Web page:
R.E.A.L. Talk, High Tech Middle Media Arts, 7th Grade Trailblazer Why people often think that they can only be one thing for their entire life is one of my greatest curiosities. One of our greatest powers is the ability to change, to be something different. Choosing to have just one label for the rest of […]
Elon Race Card Project, Isabella Cannon Room, Center for the Arts
Dmitri San Franciso, CA Different by blood, one by goal. – In Latin
Tanisha Rueter, Gladstone, MO. It makes me sad when people tell me my son is “too white”. No, he is perfect, just like everyone else it. The world would be a boring place without the many different colors.
Rachel Rodrigo, Chalfont, PA. Instead of blood on my hands, I have white on my hands. There are days when I read or hear people who are also white like me saying or doing terrible things to people different races and cultures. Some days I feel guilty that I’m white even though I didn’t choose […]
Ethan Lowell, Lakeland, FL.
Tamara Feiertag, Austria.
Alisha Carter, Charlotte, NC. Elon University
Ryan Allen Basalt, CO Relating isn’t comfortable, apparent, or always easy. You don’t necessarily have to succeed in finding common ground…you just have to make the effort. Others will notice. It becomes contagious.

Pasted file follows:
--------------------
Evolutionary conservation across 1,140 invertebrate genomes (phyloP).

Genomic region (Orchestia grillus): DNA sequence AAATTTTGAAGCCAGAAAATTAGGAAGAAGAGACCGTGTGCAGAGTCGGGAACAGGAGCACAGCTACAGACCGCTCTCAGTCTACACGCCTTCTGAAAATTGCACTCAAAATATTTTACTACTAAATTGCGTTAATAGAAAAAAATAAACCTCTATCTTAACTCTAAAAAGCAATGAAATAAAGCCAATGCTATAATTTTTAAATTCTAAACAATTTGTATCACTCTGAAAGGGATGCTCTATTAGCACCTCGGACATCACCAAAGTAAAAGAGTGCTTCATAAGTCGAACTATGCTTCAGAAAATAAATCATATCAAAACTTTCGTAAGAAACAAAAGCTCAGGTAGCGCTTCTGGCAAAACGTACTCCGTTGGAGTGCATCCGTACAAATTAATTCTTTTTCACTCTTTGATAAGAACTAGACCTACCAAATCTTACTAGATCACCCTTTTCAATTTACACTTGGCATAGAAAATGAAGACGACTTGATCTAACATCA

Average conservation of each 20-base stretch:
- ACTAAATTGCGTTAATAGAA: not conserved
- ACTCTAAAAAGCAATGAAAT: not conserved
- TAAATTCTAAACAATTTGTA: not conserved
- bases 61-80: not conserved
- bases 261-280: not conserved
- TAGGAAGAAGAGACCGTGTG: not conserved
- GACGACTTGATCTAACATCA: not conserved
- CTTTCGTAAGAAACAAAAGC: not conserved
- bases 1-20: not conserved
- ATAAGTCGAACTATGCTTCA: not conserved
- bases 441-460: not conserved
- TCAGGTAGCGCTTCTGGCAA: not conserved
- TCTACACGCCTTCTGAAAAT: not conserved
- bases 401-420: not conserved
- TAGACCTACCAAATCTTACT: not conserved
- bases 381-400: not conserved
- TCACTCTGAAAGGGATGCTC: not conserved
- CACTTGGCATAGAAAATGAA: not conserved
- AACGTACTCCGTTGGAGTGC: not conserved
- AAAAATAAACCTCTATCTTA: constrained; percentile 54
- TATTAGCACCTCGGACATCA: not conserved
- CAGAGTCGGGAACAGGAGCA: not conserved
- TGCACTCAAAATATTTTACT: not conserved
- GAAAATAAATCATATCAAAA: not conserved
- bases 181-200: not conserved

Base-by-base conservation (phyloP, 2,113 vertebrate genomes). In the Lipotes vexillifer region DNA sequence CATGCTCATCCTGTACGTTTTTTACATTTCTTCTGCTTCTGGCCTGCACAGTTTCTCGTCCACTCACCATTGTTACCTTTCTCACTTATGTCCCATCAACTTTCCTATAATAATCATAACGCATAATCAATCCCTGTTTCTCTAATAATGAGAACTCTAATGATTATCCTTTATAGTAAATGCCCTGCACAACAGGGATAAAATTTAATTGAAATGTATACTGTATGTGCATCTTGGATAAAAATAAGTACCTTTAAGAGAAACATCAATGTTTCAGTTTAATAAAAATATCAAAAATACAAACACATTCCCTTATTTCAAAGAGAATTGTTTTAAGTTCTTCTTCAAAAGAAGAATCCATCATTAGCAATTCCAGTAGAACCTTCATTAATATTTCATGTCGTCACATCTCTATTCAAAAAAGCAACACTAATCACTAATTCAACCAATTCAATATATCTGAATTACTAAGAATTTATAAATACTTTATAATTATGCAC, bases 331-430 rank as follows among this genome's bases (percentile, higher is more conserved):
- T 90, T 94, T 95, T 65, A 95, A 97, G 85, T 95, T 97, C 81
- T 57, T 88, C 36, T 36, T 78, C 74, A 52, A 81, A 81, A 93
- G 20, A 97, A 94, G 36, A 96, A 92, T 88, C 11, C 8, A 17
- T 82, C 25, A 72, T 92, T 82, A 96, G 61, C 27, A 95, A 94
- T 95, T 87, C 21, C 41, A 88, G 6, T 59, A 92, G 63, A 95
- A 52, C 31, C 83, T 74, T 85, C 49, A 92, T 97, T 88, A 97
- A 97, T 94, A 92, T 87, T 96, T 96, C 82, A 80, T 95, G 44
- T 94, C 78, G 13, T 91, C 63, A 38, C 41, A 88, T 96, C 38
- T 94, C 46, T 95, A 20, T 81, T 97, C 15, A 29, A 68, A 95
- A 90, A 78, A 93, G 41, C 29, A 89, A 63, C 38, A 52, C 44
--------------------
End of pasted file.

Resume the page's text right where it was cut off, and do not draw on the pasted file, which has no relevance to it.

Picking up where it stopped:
Zara Edwards, Sacramento, CA.
FessunUp Cracka, San Francisco, CA. My father never said n*****, but the multitude of subtleties…assumptions…these are mine to deal with. When I was a teenager, I frequently made racial slurs…weird, considering that there were only 3 black kids in my 1500 student high school. Now it is different for me. This cracker minored in black […]
Coleen Owens Katy, TX We (my sisters and I) were often the “minority” – growing up in a military household and moving often – whether it meant repeatedly being the new student or not speaking the language, we had many rich experiences because we didn’t fit in… we were nomadic for a time, and taught […]